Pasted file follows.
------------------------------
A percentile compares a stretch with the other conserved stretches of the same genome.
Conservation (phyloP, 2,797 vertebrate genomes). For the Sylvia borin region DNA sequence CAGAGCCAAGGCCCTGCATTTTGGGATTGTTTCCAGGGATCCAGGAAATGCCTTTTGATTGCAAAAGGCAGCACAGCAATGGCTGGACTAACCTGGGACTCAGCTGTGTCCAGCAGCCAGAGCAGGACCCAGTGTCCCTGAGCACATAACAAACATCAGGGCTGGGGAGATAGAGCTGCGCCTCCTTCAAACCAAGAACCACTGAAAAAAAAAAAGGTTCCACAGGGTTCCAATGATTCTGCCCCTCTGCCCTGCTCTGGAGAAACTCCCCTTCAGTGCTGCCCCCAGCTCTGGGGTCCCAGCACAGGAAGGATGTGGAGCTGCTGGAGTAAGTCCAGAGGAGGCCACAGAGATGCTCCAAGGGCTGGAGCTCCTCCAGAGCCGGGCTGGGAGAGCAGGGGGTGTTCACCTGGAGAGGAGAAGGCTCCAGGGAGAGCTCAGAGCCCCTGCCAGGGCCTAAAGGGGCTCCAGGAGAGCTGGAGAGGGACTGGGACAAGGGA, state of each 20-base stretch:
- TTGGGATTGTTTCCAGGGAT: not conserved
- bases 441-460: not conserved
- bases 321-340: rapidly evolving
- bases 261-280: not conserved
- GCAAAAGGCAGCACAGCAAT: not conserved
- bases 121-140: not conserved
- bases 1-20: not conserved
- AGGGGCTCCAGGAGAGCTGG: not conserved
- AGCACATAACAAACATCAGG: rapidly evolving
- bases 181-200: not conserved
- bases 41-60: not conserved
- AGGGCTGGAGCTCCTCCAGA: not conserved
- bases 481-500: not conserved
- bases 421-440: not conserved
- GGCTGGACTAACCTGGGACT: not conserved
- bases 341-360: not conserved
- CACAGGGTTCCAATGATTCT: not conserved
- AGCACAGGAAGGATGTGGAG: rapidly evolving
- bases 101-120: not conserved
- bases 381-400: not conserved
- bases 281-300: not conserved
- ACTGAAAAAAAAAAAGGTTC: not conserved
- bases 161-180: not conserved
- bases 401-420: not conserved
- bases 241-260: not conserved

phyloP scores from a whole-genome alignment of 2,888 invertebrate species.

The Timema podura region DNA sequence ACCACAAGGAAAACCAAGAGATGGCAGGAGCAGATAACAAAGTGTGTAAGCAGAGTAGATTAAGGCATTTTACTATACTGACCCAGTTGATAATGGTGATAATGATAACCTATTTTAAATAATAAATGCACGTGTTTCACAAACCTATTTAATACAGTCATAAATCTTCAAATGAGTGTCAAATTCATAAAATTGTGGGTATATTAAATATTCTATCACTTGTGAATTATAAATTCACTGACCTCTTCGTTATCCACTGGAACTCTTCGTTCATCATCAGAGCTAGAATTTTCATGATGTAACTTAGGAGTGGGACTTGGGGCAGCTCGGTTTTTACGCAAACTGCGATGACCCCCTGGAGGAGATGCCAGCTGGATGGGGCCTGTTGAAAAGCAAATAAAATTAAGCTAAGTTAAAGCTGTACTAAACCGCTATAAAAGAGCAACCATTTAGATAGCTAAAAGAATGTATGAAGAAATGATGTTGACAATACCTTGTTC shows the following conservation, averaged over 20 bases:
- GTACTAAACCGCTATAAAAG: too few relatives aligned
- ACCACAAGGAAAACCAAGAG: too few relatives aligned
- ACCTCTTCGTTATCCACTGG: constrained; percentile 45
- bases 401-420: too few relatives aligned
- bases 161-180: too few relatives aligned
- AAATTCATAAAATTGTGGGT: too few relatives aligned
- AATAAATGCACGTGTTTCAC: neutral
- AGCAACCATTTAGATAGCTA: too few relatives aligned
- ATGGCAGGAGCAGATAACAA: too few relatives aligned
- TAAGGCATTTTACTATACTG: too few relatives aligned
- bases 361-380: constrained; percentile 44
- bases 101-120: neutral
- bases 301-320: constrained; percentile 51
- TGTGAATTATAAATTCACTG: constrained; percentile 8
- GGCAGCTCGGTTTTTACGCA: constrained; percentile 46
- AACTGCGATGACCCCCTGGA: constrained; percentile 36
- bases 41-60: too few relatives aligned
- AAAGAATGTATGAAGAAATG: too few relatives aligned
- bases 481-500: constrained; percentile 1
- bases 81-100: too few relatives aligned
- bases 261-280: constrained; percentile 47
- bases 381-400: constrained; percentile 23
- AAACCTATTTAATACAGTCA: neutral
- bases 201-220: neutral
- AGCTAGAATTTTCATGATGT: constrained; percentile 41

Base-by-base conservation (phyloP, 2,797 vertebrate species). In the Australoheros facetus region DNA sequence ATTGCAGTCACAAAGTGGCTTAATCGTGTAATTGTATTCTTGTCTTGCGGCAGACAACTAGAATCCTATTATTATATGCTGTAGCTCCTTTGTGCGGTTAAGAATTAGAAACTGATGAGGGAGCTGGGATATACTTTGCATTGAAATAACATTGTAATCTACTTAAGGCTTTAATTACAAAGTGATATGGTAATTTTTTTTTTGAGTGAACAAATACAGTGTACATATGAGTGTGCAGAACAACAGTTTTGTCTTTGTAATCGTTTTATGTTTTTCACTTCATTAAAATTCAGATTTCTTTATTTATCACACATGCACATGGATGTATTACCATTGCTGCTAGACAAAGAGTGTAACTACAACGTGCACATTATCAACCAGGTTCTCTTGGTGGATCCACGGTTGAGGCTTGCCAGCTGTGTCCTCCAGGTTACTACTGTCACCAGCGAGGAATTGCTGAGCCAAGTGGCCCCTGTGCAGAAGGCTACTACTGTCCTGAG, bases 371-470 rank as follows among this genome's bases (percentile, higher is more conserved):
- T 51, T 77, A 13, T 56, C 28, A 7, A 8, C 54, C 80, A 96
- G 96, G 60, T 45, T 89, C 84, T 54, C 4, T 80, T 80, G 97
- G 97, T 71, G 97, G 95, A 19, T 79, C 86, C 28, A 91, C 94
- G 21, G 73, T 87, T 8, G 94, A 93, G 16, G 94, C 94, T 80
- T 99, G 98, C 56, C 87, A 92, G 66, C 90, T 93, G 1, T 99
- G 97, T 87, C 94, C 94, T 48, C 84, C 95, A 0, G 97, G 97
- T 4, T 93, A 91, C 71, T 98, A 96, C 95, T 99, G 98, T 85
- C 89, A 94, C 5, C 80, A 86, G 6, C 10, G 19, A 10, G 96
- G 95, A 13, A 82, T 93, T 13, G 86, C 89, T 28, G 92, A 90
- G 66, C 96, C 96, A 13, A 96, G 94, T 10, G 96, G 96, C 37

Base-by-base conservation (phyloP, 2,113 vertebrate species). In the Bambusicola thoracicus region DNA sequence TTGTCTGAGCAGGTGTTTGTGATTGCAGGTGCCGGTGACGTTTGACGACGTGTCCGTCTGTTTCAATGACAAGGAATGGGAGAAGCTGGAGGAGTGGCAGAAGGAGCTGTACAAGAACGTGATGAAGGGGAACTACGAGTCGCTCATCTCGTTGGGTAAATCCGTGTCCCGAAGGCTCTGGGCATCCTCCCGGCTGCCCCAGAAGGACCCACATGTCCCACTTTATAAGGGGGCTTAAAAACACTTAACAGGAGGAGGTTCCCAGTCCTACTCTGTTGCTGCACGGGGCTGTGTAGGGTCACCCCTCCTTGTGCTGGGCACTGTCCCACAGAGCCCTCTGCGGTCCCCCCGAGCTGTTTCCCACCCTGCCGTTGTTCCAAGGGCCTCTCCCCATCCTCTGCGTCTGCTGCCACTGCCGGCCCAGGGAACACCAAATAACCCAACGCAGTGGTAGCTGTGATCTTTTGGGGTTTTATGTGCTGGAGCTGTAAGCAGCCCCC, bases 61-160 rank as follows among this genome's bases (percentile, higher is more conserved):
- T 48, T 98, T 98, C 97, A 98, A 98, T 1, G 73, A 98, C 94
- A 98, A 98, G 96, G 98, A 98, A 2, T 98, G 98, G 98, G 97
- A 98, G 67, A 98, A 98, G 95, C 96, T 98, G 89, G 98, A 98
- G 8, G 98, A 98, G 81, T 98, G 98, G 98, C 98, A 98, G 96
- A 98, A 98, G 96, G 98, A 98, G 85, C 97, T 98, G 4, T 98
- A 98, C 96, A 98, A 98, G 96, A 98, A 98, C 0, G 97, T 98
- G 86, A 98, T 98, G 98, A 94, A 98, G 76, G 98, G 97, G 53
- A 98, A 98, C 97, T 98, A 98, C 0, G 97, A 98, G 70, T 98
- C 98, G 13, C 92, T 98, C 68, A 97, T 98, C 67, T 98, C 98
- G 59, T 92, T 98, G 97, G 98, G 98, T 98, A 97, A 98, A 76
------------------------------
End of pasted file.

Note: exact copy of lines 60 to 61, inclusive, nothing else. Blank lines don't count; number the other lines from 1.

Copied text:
- T 99, G 98, C 56, C 87, A 92, G 66, C 90, T 93, G 1, T 99
- G 97, T 87, C 94, C 94, T 48, C 84, C 95, A 0, G 97, G 97